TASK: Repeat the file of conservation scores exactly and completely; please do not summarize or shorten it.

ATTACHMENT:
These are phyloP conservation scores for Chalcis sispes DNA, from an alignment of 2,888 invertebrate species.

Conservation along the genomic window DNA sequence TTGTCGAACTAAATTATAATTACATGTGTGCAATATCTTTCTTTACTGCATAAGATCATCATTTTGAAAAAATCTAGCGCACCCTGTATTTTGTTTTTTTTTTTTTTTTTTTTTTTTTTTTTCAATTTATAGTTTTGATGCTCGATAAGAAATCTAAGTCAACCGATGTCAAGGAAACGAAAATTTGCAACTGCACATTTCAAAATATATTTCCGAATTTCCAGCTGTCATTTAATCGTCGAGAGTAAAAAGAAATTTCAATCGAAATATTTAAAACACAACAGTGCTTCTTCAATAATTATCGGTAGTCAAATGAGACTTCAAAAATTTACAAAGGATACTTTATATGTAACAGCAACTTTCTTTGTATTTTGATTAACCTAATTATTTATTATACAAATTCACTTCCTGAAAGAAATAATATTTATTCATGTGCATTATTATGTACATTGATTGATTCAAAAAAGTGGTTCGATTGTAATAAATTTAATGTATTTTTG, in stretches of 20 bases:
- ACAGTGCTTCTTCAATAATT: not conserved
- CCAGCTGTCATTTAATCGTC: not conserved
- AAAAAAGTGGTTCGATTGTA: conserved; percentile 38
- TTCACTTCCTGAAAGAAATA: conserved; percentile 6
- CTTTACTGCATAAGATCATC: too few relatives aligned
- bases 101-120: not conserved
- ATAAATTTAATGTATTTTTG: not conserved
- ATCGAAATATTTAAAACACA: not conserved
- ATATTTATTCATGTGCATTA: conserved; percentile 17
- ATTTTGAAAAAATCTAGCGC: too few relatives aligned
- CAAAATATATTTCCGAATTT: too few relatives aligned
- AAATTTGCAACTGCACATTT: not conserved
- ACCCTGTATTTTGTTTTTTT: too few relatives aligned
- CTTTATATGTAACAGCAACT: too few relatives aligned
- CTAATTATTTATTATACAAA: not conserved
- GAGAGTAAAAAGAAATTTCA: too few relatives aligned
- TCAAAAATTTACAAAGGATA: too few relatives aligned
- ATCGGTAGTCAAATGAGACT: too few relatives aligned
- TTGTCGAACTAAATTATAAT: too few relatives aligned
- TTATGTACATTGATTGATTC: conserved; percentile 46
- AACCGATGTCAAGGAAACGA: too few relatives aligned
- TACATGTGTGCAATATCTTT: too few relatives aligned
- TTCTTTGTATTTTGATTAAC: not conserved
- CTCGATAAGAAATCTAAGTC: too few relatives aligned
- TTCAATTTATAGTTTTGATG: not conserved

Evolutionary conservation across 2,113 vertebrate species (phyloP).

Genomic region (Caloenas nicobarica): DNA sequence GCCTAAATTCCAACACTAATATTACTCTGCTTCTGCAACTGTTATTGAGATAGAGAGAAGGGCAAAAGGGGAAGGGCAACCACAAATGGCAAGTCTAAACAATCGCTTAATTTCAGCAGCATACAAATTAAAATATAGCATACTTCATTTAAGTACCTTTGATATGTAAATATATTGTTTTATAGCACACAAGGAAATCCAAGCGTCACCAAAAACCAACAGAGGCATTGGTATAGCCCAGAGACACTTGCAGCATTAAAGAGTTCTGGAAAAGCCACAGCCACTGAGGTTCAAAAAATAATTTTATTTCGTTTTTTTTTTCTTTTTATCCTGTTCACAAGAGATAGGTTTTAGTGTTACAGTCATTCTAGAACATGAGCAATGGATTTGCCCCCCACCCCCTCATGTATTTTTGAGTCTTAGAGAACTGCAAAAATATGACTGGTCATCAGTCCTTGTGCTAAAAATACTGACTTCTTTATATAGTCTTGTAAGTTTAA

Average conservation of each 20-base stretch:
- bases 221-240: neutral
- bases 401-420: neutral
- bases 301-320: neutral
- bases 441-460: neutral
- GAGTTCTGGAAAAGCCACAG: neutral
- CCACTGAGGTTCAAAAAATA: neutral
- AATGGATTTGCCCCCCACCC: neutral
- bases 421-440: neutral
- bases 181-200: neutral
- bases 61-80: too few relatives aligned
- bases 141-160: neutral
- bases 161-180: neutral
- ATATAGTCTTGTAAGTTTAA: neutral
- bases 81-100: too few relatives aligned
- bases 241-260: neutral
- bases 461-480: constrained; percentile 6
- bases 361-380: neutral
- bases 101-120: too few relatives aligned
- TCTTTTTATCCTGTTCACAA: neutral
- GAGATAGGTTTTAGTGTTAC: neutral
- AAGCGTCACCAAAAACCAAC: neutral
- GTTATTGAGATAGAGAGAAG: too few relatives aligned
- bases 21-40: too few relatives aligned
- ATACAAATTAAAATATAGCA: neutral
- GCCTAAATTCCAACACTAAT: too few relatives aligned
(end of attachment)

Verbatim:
These are phyloP conservation scores for Chalcis sispes DNA, from an alignment of 2,888 invertebrate species.

Conservation along the genomic window DNA sequence TTGTCGAACTAAATTATAATTACATGTGTGCAATATCTTTCTTTACTGCATAAGATCATCATTTTGAAAAAATCTAGCGCACCCTGTATTTTGTTTTTTTTTTTTTTTTTTTTTTTTTTTTTCAATTTATAGTTTTGATGCTCGATAAGAAATCTAAGTCAACCGATGTCAAGGAAACGAAAATTTGCAACTGCACATTTCAAAATATATTTCCGAATTTCCAGCTGTCATTTAATCGTCGAGAGTAAAAAGAAATTTCAATCGAAATATTTAAAACACAACAGTGCTTCTTCAATAATTATCGGTAGTCAAATGAGACTTCAAAAATTTACAAAGGATACTTTATATGTAACAGCAACTTTCTTTGTATTTTGATTAACCTAATTATTTATTATACAAATTCACTTCCTGAAAGAAATAATATTTATTCATGTGCATTATTATGTACATTGATTGATTCAAAAAAGTGGTTCGATTGTAATAAATTTAATGTATTTTTG, in stretches of 20 bases:
- ACAGTGCTTCTTCAATAATT: not conserved
- CCAGCTGTCATTTAATCGTC: not conserved
- AAAAAAGTGGTTCGATTGTA: conserved; percentile 38
- TTCACTTCCTGAAAGAAATA: conserved; percentile 6
- CTTTACTGCATAAGATCATC: too few relatives aligned
- bases 101-120: not conserved
- ATAAATTTAATGTATTTTTG: not conserved
- ATCGAAATATTTAAAACACA: not conserved
- ATATTTATTCATGTGCATTA: conserved; percentile 17
- ATTTTGAAAAAATCTAGCGC: too few relatives aligned
- CAAAATATATTTCCGAATTT: too few relatives aligned
- AAATTTGCAACTGCACATTT: not conserved
- ACCCTGTATTTTGTTTTTTT: too few relatives aligned
- CTTTATATGTAACAGCAACT: too few relatives aligned
- CTAATTATTTATTATACAAA: not conserved
- GAGAGTAAAAAGAAATTTCA: too few relatives aligned
- TCAAAAATTTACAAAGGATA: too few relatives aligned
- ATCGGTAGTCAAATGAGACT: too few relatives aligned
- TTGTCGAACTAAATTATAAT: too few relatives aligned
- TTATGTACATTGATTGATTC: conserved; percentile 46
- AACCGATGTCAAGGAAACGA: too few relatives aligned
- TACATGTGTGCAATATCTTT: too few relatives aligned
- TTCTTTGTATTTTGATTAAC: not conserved
- CTCGATAAGAAATCTAAGTC: too few relatives aligned
- TTCAATTTATAGTTTTGATG: not conserved

Evolutionary conservation across 2,113 vertebrate species (phyloP).

Genomic region (Caloenas nicobarica): DNA sequence GCCTAAATTCCAACACTAATATTACTCTGCTTCTGCAACTGTTATTGAGATAGAGAGAAGGGCAAAAGGGGAAGGGCAACCACAAATGGCAAGTCTAAACAATCGCTTAATTTCAGCAGCATACAAATTAAAATATAGCATACTTCATTTAAGTACCTTTGATATGTAAATATATTGTTTTATAGCACACAAGGAAATCCAAGCGTCACCAAAAACCAACAGAGGCATTGGTATAGCCCAGAGACACTTGCAGCATTAAAGAGTTCTGGAAAAGCCACAGCCACTGAGGTTCAAAAAATAATTTTATTTCGTTTTTTTTTTCTTTTTATCCTGTTCACAAGAGATAGGTTTTAGTGTTACAGTCATTCTAGAACATGAGCAATGGATTTGCCCCCCACCCCCTCATGTATTTTTGAGTCTTAGAGAACTGCAAAAATATGACTGGTCATCAGTCCTTGTGCTAAAAATACTGACTTCTTTATATAGTCTTGTAAGTTTAA

Average conservation of each 20-base stretch:
- bases 221-240: neutral
- bases 401-420: neutral
- bases 301-320: neutral
- bases 441-460: neutral
- GAGTTCTGGAAAAGCCACAG: neutral
- CCACTGAGGTTCAAAAAATA: neutral
- AATGGATTTGCCCCCCACCC: neutral
- bases 421-440: neutral
- bases 181-200: neutral
- bases 61-80: too few relatives aligned
- bases 141-160: neutral
- bases 161-180: neutral
- ATATAGTCTTGTAAGTTTAA: neutral
- bases 81-100: too few relatives aligned
- bases 241-260: neutral
- bases 461-480: constrained; percentile 6
- bases 361-380: neutral
- bases 101-120: too few relatives aligned
- TCTTTTTATCCTGTTCACAA: neutral
- GAGATAGGTTTTAGTGTTAC: neutral
- AAGCGTCACCAAAAACCAAC: neutral
- GTTATTGAGATAGAGAGAAG: too few relatives aligned
- bases 21-40: too few relatives aligned
- ATACAAATTAAAATATAGCA: neutral
- GCCTAAATTCCAACACTAAT: too few relatives aligned